Their warning should be taken to heart. In July, the NCUA finalized a regulation that increases the threshold for required appraisals in commercial real estate transactions from the current $250,000 to $1 million. The regulation was an aggressive move by Chairman Hood and Board Member McWaters, who argued that the increased threshold did not raise safety and soundness concerns and would help credit unions provide member business loans. The decision was a controversial one. Credit unions now have more commercial real estate transaction flexibility than do banks. Board Member Harper voted against the proposal. Against this backdrop, even though only 4% of credit unions make these types of loans, you can bet that the industry will be under the microscope with critics anxious to point to this new regulation as an example of NCUA being too aggressive.

Treasury Moves Forward with GSE Reform

Lest anyone doubt that the Trump Administration is serious about moving forward with major reforms of the secondary housing market, those doubts should be put to rest once and for all. On Monday, the Treasury announced that it would be authorizing Fannie Mae and Freddie Mac to retain up to $25 and $20 billion in earnings, respectively, as opposed to the $3 billion capital cushion at which they are currently capped. This means that the government is deciding that it will no longer be taking almost all the profits being generated by the GSEs.

More than a decade ago now, when the government gave the GSEs a $200 billion line of credit and a huge bailout, it received preferred shares which made it the first in line to receive dividend payments. This has proven to be an incredibly lucrative investment for the government, and has led to lawsuits with irate shareholders claiming that the government has effectively taken their profits for themselves. The cynics among us have even suggested that the profits are so appealing that the government would never want to privatize Fannie and Freddie. This is the clearest sign yet that their cynicism is misplaced. The Treasury’s ultimate goal is to allow Fannie and Freddie to build up huge capital reserves and then function as private entities absent implicit government support. Just how much of this goal can be accomplished without Congressional support remains to be seen.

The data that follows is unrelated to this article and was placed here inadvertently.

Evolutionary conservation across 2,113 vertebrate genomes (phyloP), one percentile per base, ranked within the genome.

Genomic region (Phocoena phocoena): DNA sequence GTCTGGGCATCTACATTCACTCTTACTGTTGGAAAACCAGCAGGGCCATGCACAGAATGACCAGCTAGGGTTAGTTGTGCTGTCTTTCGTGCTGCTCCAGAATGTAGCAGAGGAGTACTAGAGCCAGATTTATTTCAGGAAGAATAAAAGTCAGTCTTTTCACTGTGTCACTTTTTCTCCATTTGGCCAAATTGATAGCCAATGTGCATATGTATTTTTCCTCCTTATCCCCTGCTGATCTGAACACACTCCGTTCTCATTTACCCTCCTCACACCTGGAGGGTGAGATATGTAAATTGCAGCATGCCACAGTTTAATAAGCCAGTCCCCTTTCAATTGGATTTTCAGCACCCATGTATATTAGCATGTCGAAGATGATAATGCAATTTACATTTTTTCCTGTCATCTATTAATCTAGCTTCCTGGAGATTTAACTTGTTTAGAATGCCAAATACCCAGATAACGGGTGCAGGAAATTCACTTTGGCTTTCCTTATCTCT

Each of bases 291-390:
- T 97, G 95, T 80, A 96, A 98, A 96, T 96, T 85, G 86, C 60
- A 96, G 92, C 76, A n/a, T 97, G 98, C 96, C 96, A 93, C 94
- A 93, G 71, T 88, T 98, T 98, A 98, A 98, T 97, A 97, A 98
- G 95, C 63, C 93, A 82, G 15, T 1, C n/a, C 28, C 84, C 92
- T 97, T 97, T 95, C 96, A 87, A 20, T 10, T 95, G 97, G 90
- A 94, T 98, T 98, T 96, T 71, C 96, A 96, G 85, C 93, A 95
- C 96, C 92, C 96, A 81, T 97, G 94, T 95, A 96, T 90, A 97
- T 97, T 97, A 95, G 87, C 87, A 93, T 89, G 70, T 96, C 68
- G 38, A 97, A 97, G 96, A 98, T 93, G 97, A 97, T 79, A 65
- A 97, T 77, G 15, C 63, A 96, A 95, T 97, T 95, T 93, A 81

Arbitration Update

In a recent blog, I said that all medium to large sized credit unions should consider putting arbitration agreements into their account agreements and their HR handbooks. Now that the Supreme Court has consistently and emphatically upheld the legality of such arrangements, it is almost negligent not to consider making this move if your credit union is large enough to be the target of class action lawsuits. Those of you interested in looking into the issue further would be well advised to take a look at this excellent analysis of the issue provided by the Weil, Gotshal & Manges LLP’s September employment law report. The firm summarizes several cases demonstrating how courts are going to scrutinize arbitration agreements to make sure that employees affirmatively agree to be subject to arbitration clauses. I also think some of the concepts are useful when getting your members onboard with arbitration.

Collins Pleads Guilty, Resigns

Western New York Republican Congressman Chris Collins resigned yesterday after pleading guilty to insider trading charges. Nationally, Collins is best known for being the first sitting Congressman to endorse Donald Trump. Trump ended up winning the district by 26 points, but Collins only narrowly won reelection in 2018 after being arrested on the insider trading charges. Credit unions in New York will also remember Collins and his staff for being well-informed and generally supportive of credit unions and their issues. Governor Cuomo will call a special election to fill the vacancy.

October 2, 2019 at 9:12 am Leave a comment

Time for the Arbitration Talk